University of Virginia officials will use a $5 million gift to double the size of a program that allows people with college degrees in other fields to get a master’s in nursing in two years.
The nursing school will announce the five-year commitment from Washington, D.C.-area financier Bill Conway and his wife, Joanne, today.
With the gift, UVa’s clinical nurse leader program will go from 48 to 96 students.
The program takes those with experience in other fields and trains them to be nurses, with an emphasis on the skills needed to fix the health care system, such leadership, teamwork and identifying healthcare problems from a systems point of view, said Dorrie Fontaine, dean of the nursing school. The program began in 2005, she said.
“We’ve had people who’ve made film documentaries, religion majors, [sociologists], ...” Fontaine said.
There’s even a former Chicago lawyer now working as a nurse at the UVa Medical Center, she said.
“They come in very, very differently than the 18 year olds come into nursing,” Fontaine said. “They are a joy to teach. They’re the future.”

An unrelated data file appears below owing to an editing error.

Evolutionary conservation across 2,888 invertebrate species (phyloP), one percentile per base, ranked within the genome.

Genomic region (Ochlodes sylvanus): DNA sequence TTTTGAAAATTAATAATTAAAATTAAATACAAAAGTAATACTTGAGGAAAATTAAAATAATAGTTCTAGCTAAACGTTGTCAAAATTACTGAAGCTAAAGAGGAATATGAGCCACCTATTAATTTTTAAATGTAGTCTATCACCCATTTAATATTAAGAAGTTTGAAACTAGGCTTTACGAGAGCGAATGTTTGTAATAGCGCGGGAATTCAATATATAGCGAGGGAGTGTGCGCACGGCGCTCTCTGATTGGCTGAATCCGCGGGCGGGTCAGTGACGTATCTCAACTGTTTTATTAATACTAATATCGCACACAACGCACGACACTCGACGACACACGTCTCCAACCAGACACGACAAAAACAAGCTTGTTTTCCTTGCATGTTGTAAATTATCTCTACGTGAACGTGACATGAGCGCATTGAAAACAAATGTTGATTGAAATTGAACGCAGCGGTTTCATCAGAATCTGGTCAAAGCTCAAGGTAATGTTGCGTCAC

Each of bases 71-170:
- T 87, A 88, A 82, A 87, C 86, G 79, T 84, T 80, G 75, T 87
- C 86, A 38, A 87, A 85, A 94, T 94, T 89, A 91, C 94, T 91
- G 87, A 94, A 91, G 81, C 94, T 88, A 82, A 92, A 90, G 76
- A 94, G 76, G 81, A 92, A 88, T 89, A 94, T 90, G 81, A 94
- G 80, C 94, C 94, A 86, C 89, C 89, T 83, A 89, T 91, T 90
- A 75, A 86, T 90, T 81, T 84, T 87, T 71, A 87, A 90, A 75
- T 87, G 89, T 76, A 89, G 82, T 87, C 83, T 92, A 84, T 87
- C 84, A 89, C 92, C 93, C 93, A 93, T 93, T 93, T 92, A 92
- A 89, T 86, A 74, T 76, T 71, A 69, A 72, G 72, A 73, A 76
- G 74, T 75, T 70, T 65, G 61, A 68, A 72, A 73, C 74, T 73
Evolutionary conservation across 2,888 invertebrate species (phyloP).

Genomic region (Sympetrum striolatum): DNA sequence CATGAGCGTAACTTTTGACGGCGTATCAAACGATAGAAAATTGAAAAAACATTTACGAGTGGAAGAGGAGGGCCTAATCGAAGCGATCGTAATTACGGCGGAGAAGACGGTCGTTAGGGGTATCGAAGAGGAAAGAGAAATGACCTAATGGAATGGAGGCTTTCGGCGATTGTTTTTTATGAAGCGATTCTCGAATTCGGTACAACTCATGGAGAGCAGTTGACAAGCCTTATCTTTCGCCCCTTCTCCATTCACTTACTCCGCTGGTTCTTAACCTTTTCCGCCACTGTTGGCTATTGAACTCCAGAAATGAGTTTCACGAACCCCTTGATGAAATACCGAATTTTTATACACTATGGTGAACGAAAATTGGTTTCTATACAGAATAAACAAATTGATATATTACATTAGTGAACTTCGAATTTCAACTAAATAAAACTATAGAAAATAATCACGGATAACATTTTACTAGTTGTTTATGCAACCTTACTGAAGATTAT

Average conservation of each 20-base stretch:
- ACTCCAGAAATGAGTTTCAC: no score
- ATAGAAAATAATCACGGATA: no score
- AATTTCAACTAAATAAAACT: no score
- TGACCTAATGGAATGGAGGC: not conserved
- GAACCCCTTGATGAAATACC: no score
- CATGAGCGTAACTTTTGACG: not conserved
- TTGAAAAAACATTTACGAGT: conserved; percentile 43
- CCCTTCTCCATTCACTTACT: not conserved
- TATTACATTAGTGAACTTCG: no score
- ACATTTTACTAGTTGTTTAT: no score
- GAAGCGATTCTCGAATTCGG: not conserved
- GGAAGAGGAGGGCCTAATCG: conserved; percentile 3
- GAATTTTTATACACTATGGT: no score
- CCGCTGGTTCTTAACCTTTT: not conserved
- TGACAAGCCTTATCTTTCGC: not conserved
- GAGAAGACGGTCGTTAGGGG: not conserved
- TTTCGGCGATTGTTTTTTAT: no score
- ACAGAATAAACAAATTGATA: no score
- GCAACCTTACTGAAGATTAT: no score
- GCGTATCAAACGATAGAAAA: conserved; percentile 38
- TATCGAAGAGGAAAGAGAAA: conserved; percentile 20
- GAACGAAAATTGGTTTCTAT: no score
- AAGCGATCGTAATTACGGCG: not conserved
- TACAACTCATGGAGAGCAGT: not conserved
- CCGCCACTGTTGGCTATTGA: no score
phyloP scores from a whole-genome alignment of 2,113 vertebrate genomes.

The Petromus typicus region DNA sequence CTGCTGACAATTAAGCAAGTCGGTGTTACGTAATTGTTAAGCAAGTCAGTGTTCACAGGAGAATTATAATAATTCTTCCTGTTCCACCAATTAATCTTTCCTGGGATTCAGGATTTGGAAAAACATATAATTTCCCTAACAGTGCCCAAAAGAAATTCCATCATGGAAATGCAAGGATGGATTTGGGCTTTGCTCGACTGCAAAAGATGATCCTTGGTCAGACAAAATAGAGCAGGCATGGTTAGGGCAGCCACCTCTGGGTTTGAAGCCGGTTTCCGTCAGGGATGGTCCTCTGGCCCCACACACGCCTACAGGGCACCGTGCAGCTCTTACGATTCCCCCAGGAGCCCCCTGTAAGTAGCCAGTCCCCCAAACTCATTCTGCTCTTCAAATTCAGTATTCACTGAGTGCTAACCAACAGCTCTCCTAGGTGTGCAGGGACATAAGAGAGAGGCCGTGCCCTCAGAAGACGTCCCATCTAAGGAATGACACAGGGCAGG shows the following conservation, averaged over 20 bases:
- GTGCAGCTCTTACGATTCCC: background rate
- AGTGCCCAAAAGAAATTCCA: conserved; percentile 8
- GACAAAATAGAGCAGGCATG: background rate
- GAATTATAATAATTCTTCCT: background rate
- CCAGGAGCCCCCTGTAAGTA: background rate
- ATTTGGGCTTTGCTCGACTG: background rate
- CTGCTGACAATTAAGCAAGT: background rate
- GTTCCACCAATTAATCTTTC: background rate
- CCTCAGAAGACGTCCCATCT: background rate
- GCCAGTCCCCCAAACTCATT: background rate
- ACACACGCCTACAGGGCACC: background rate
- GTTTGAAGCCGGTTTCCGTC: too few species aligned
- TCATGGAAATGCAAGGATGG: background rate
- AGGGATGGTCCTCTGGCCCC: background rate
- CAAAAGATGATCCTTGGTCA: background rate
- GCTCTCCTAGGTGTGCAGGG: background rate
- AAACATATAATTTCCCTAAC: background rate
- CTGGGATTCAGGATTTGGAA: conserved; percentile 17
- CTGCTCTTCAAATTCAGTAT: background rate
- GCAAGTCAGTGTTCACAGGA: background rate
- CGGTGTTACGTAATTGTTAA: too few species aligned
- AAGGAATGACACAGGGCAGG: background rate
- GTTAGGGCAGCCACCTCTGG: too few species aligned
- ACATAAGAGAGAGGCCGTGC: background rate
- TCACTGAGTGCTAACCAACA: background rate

The gift will go in part to fund the Conway Scholars program, which will help support poorer students. The clinical nurse leader program is short because it’s intensive to the point that it prevents participants from holding even part-time jobs, according to UVa officials. The scholars program will help increase diversity in nursing, and scholars will perform community service in high-needs areas, officials said.
“The Conway Scholars program helps the university and the school fulfill our mission of graduating students who will impact the world for the better,” UVa President Teresa A. Sullivan said in a news release. “These clinical nurse leader students will be actively engaged in improving the health of individuals and their communities, and lending energy and support to an expanding profession that needs compassionate, exceptionally educated individuals like never before.”
The money will allow Fontaine to hire four to six new fulltime faculty members. She said faculty members are one of the biggest barriers to expanding nursing schools in general.
Officials are also looking to expand the program to another site in a few years, and would love to speak with potential partners in other areas of the state, Fontaine said.
This is the biggest gift the nursing school has ever received, aside from the building it sits in, Fontaine said. She called the gift, “really, really tremendous.”
“My wife and I believe that, with the high demand for nurses, people who have these degrees will always be able to get secure, well-paying jobs,” said Bill Conway, co-founder of The Carlyle Group, in a news release, “We are glad to make this investment at the University of Virginia, which will help create more new nurses and remove some of the financial barriers to entering the profession.”